TEDxYYC provides Calgarians with stories of inspiration

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TEDxYYC is the biggest independently organized TED event in Southern Alberta, and on June 26 the theme at the Jack Singer Concert Hall was crafTED, where organizers hoped to motivate individuals and incite innovative ways of thinking as well as potentially get people active within the community.

Event chair Maggie Rigaux says the initial thought behind TEDxYYC was to provide an inspirational event in the city and that the idea of crafTED can speak to people on many levels.

“Handmade things, crafts are very different for everybody…. Everybody is going to take something different away [from this experience],” Rigaux explains.

On the day of the event, the Jack Singer Concert Hall lobby begins to empty quickly, and the creaky yet comfortable seats are filled to capacity. Lights dim and chatter among attendees quiets as the emcee, David Gray, host of Calgary Eyeopener on CBC Radio, walks on to the stage.

After a brief introduction, speaker Ric Esther Bienstock, an Emmy-Award winning Canadian filmmaker, takes the stage. Listening to the roaring applause, Bienstock can be assured she started the sixth annual TEDxYYC wonderfully.

Before the first intermission, Blake Spence, founder of WiseGuyz, and Kateri Cowley, a horse trainer and former Calgary Stampede princess, as well as entertainment by Yukichi Hattori, a dancer and choreographer for the Alberta Ballet, take the stage to bring forward new concepts and ways of thinking.

Throughout two intermissions and a reception, people are invited to pose in front of The Morning Roast Collective photo wall, re-charge their phones at the Brookfield Residential Charging stations, enjoy an artisan treat by Fiasco Gelato, among other activities. More importantly, guests are encouraged to network. Rigaux says networking and sharing your thoughts during this event can help grow ideas even further.

“Networking and the opportunity to chit-chat about what you’re hearing is really a big part of it,” Rigaux explains. “You can’t listen to these and just go, ‘I’m not going to converse about it.’”

Dr. GibsonDr. Christine Gibson talks about her time in Nepal during the earthquake of 2015. She explains how this experience led her to change her approach when working with her patients.
Photo by Melissa Kadey
A short while later, people once again flood into the hall as Hello Moth, an experimental one-man orchestra, captivates the audience with his Casio VL1 synthesizer. At this point, it starts becoming clear why these speakers were chosen for the theme of “crafting” this year. Speakers such as, Steven Keating, a 3D printing pioneer and mechanical engineering doctoral candidate; Joel Klettke, author, blogger, and digital content expert; Rachel L’Orsa, a youth robotics mentor and Wildland firefighter; and Christine Gibson, a doctor, and founder of Global Familymed Foundation, demonstrate how the simple things in life can be changed by adding (or crafting) a new idea.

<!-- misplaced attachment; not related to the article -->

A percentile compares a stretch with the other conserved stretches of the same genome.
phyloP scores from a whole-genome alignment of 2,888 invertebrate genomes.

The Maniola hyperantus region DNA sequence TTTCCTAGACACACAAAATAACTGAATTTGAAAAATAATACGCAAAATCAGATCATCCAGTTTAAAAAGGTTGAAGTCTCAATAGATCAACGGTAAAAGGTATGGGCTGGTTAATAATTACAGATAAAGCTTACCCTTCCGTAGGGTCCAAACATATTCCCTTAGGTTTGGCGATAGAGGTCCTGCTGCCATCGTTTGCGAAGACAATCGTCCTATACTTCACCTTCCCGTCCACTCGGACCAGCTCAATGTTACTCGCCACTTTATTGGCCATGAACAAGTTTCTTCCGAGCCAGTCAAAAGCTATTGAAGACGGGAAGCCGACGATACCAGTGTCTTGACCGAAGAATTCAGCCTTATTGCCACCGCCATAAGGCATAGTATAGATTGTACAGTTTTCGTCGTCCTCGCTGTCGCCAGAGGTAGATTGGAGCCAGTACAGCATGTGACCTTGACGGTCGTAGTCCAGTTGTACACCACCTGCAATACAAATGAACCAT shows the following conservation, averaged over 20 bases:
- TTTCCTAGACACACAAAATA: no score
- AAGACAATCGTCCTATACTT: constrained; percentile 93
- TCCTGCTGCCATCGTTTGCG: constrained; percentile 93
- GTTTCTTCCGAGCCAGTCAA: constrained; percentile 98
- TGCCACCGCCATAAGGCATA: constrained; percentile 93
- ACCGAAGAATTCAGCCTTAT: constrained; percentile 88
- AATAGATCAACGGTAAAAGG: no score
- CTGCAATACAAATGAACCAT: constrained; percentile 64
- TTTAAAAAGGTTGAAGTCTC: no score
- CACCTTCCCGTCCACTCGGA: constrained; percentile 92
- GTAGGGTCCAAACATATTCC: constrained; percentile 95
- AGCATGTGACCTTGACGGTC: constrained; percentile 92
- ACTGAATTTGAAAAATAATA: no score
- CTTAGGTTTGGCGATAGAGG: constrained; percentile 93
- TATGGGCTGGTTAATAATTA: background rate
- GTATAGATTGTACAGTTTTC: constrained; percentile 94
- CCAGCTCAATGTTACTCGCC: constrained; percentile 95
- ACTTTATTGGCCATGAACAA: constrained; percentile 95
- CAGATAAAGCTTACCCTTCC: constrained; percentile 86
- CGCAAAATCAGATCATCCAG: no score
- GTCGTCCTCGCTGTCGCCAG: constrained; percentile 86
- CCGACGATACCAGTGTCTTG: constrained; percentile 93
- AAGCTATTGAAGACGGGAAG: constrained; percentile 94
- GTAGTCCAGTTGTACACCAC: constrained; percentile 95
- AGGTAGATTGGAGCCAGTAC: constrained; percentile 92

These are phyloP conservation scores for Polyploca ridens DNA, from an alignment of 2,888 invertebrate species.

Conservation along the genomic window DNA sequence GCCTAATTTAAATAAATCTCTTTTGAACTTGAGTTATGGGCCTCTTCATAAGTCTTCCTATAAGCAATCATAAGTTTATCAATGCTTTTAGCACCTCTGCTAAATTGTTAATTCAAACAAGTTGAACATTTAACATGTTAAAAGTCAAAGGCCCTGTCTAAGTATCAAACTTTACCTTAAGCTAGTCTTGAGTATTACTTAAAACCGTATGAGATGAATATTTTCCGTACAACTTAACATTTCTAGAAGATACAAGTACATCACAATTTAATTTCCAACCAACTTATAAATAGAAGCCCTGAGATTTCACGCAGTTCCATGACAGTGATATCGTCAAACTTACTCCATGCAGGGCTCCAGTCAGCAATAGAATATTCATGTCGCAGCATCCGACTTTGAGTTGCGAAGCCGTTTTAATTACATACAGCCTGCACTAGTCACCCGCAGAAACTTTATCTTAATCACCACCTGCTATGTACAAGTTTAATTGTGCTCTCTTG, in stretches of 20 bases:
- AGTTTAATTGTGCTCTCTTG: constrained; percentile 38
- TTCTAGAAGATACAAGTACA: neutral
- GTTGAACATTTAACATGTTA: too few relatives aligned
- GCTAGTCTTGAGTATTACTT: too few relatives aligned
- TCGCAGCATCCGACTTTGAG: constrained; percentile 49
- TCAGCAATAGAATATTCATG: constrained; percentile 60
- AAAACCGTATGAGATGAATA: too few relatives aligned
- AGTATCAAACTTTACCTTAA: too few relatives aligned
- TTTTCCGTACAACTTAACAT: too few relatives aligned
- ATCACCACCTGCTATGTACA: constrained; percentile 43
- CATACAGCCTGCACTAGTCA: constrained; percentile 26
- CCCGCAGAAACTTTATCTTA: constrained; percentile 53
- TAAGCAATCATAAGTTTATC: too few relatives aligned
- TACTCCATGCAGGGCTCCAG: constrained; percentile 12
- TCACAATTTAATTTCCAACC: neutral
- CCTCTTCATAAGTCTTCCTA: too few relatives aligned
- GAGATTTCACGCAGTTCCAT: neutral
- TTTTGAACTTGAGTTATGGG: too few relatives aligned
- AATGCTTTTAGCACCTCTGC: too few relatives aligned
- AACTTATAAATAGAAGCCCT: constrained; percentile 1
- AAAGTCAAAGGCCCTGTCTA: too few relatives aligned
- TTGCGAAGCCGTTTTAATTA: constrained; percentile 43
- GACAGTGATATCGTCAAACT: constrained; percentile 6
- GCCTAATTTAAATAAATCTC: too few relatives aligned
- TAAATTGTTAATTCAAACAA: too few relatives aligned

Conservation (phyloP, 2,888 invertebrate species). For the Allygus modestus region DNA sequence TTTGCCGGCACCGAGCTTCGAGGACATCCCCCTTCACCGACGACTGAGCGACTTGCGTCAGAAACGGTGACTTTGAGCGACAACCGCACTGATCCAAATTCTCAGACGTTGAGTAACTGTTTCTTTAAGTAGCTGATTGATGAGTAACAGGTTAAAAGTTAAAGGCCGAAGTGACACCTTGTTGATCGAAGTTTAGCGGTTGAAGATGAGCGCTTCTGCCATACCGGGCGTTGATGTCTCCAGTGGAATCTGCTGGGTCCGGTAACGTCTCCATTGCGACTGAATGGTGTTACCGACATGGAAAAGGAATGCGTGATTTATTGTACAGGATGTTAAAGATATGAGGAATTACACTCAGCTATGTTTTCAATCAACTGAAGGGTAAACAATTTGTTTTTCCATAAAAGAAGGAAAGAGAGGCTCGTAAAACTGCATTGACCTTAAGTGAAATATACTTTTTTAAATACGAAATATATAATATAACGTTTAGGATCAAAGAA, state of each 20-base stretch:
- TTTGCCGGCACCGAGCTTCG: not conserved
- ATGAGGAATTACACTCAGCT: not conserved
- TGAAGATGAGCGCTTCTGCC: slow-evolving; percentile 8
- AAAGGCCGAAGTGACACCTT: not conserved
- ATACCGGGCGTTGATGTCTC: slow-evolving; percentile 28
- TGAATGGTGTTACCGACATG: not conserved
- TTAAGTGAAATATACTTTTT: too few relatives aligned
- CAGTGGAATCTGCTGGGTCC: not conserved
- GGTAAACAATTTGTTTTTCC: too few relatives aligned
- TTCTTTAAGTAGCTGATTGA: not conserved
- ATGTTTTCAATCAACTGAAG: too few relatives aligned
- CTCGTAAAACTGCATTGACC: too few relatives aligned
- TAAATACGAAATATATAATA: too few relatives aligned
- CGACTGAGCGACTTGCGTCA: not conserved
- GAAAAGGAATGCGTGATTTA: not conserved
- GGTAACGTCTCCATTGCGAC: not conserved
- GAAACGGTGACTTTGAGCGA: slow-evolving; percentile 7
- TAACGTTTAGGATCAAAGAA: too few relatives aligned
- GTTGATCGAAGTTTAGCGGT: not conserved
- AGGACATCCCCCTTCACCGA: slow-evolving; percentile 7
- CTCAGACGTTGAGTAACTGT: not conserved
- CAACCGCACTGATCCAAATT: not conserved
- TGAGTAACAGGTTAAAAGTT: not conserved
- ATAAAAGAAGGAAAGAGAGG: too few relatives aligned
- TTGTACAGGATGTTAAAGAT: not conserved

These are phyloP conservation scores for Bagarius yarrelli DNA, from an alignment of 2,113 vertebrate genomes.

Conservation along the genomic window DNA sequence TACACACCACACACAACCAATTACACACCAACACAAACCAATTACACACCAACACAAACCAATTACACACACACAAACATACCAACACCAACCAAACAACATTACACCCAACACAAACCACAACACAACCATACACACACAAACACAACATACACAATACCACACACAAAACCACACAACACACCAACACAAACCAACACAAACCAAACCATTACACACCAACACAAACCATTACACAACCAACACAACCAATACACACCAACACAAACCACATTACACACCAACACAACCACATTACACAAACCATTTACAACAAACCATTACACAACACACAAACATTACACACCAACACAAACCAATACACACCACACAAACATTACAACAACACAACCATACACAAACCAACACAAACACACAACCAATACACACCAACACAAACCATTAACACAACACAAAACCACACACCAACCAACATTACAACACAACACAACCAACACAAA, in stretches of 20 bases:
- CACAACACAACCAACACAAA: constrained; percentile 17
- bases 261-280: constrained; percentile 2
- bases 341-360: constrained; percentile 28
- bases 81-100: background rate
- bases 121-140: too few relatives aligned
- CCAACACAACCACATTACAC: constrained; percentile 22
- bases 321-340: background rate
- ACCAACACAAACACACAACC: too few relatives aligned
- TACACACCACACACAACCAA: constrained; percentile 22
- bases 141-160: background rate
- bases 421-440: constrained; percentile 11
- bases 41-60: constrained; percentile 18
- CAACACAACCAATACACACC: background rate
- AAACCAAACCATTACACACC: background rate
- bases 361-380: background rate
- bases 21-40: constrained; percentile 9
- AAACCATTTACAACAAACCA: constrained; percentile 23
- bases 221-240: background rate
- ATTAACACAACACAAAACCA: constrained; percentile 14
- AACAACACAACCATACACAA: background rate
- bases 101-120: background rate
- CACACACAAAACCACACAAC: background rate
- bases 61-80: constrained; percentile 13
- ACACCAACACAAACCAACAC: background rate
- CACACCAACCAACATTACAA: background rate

Nearing the end of the day, Dragon Fli Empire, a local hip-hop duo, warms up the crowd after one last intermission. Lars Krutak, a tattoo anthropologist, Chloé Rutzerveld, a Dutch food and concept designer, and Bobby Mileage, a dancer and inspirational speaker, are the final speakers of the day. Following stories of “magical tattoo adornment,” learning how “selfies can save us,” and that “life is never easy” the audience was able to laugh, gasp, and give standing ovations — sometimes all in one performance.

A pamphlet given to audience members says, “To the people of TEDxYYC, crafting means taking the time to make something amazing… To craft an idea a movement or a design is a labour of love. It means creating from the ground up with the tools available to you. It requires patience, dedication, and purpose.”

And that is exactly what all of these speakers demonstrated by sharing their life stories, inspirations and hopes on stage. Anything is possible.

To check out these amazing speakers and entertainers, and to find out more about TEDxYYC by going to the website: http://tedxyyc.ca/


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